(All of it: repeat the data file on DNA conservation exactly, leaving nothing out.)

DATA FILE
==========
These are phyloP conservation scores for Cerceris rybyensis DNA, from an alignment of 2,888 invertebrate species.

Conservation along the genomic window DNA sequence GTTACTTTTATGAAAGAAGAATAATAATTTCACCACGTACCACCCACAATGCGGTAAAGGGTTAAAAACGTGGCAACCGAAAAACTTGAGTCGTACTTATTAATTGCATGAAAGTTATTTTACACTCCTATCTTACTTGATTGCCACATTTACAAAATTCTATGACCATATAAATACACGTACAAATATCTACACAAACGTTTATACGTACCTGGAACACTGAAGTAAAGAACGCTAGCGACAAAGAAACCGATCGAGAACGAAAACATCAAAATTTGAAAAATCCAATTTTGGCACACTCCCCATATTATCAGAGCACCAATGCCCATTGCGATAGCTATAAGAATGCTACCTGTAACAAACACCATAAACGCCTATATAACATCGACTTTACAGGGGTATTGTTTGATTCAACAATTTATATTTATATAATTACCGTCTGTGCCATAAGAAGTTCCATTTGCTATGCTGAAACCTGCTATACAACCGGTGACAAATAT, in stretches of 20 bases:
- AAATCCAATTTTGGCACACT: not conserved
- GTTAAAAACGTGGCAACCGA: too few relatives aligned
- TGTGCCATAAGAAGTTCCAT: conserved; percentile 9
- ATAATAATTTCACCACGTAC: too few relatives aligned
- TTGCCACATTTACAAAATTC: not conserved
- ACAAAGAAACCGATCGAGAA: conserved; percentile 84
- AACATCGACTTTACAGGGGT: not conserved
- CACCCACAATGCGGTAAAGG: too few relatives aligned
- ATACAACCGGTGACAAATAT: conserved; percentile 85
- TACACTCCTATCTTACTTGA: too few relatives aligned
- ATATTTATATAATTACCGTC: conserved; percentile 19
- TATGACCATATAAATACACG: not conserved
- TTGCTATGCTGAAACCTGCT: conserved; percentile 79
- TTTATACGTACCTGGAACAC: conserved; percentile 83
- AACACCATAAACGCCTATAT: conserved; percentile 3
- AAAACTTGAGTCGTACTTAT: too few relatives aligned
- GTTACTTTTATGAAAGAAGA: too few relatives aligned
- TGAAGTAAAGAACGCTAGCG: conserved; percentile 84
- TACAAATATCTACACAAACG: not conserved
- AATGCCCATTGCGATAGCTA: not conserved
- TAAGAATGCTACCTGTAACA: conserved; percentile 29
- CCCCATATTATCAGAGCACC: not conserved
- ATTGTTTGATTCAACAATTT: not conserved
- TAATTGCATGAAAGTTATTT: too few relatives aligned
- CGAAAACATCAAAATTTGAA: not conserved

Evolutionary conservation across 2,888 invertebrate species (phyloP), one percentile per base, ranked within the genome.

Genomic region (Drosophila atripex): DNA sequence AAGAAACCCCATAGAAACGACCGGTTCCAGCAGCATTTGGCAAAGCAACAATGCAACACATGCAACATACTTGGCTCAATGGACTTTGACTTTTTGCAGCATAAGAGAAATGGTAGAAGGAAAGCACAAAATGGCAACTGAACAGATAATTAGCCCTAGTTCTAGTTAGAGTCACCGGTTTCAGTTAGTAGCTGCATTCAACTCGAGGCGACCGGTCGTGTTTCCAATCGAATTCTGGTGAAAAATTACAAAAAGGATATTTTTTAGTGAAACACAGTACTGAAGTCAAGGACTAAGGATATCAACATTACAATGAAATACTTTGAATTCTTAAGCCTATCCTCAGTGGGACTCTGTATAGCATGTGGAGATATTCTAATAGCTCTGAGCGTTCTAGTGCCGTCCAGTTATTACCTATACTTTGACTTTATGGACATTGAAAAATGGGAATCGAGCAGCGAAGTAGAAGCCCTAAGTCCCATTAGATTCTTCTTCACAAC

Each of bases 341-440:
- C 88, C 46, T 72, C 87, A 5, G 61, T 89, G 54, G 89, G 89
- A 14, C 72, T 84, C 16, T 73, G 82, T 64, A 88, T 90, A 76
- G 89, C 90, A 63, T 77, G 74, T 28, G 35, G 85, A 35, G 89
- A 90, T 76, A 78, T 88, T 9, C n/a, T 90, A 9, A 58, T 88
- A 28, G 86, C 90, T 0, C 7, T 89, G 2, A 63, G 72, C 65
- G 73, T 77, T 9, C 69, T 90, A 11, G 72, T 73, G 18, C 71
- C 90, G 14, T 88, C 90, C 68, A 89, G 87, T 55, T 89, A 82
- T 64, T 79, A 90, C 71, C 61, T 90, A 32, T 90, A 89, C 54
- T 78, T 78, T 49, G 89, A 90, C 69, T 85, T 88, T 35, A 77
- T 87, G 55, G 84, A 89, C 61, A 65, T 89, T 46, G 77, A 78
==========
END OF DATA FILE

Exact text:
These are phyloP conservation scores for Cerceris rybyensis DNA, from an alignment of 2,888 invertebrate species.

Conservation along the genomic window DNA sequence GTTACTTTTATGAAAGAAGAATAATAATTTCACCACGTACCACCCACAATGCGGTAAAGGGTTAAAAACGTGGCAACCGAAAAACTTGAGTCGTACTTATTAATTGCATGAAAGTTATTTTACACTCCTATCTTACTTGATTGCCACATTTACAAAATTCTATGACCATATAAATACACGTACAAATATCTACACAAACGTTTATACGTACCTGGAACACTGAAGTAAAGAACGCTAGCGACAAAGAAACCGATCGAGAACGAAAACATCAAAATTTGAAAAATCCAATTTTGGCACACTCCCCATATTATCAGAGCACCAATGCCCATTGCGATAGCTATAAGAATGCTACCTGTAACAAACACCATAAACGCCTATATAACATCGACTTTACAGGGGTATTGTTTGATTCAACAATTTATATTTATATAATTACCGTCTGTGCCATAAGAAGTTCCATTTGCTATGCTGAAACCTGCTATACAACCGGTGACAAATAT, in stretches of 20 bases:
- AAATCCAATTTTGGCACACT: not conserved
- GTTAAAAACGTGGCAACCGA: too few relatives aligned
- TGTGCCATAAGAAGTTCCAT: conserved; percentile 9
- ATAATAATTTCACCACGTAC: too few relatives aligned
- TTGCCACATTTACAAAATTC: not conserved
- ACAAAGAAACCGATCGAGAA: conserved; percentile 84
- AACATCGACTTTACAGGGGT: not conserved
- CACCCACAATGCGGTAAAGG: too few relatives aligned
- ATACAACCGGTGACAAATAT: conserved; percentile 85
- TACACTCCTATCTTACTTGA: too few relatives aligned
- ATATTTATATAATTACCGTC: conserved; percentile 19
- TATGACCATATAAATACACG: not conserved
- TTGCTATGCTGAAACCTGCT: conserved; percentile 79
- TTTATACGTACCTGGAACAC: conserved; percentile 83
- AACACCATAAACGCCTATAT: conserved; percentile 3
- AAAACTTGAGTCGTACTTAT: too few relatives aligned
- GTTACTTTTATGAAAGAAGA: too few relatives aligned
- TGAAGTAAAGAACGCTAGCG: conserved; percentile 84
- TACAAATATCTACACAAACG: not conserved
- AATGCCCATTGCGATAGCTA: not conserved
- TAAGAATGCTACCTGTAACA: conserved; percentile 29
- CCCCATATTATCAGAGCACC: not conserved
- ATTGTTTGATTCAACAATTT: not conserved
- TAATTGCATGAAAGTTATTT: too few relatives aligned
- CGAAAACATCAAAATTTGAA: not conserved

Evolutionary conservation across 2,888 invertebrate species (phyloP), one percentile per base, ranked within the genome.

Genomic region (Drosophila atripex): DNA sequence AAGAAACCCCATAGAAACGACCGGTTCCAGCAGCATTTGGCAAAGCAACAATGCAACACATGCAACATACTTGGCTCAATGGACTTTGACTTTTTGCAGCATAAGAGAAATGGTAGAAGGAAAGCACAAAATGGCAACTGAACAGATAATTAGCCCTAGTTCTAGTTAGAGTCACCGGTTTCAGTTAGTAGCTGCATTCAACTCGAGGCGACCGGTCGTGTTTCCAATCGAATTCTGGTGAAAAATTACAAAAAGGATATTTTTTAGTGAAACACAGTACTGAAGTCAAGGACTAAGGATATCAACATTACAATGAAATACTTTGAATTCTTAAGCCTATCCTCAGTGGGACTCTGTATAGCATGTGGAGATATTCTAATAGCTCTGAGCGTTCTAGTGCCGTCCAGTTATTACCTATACTTTGACTTTATGGACATTGAAAAATGGGAATCGAGCAGCGAAGTAGAAGCCCTAAGTCCCATTAGATTCTTCTTCACAAC

Each of bases 341-440:
- C 88, C 46, T 72, C 87, A 5, G 61, T 89, G 54, G 89, G 89
- A 14, C 72, T 84, C 16, T 73, G 82, T 64, A 88, T 90, A 76
- G 89, C 90, A 63, T 77, G 74, T 28, G 35, G 85, A 35, G 89
- A 90, T 76, A 78, T 88, T 9, C n/a, T 90, A 9, A 58, T 88
- A 28, G 86, C 90, T 0, C 7, T 89, G 2, A 63, G 72, C 65
- G 73, T 77, T 9, C 69, T 90, A 11, G 72, T 73, G 18, C 71
- C 90, G 14, T 88, C 90, C 68, A 89, G 87, T 55, T 89, A 82
- T 64, T 79, A 90, C 71, C 61, T 90, A 32, T 90, A 89, C 54
- T 78, T 78, T 49, G 89, A 90, C 69, T 85, T 88, T 35, A 77
- T 87, G 55, G 84, A 89, C 61, A 65, T 89, T 46, G 77, A 78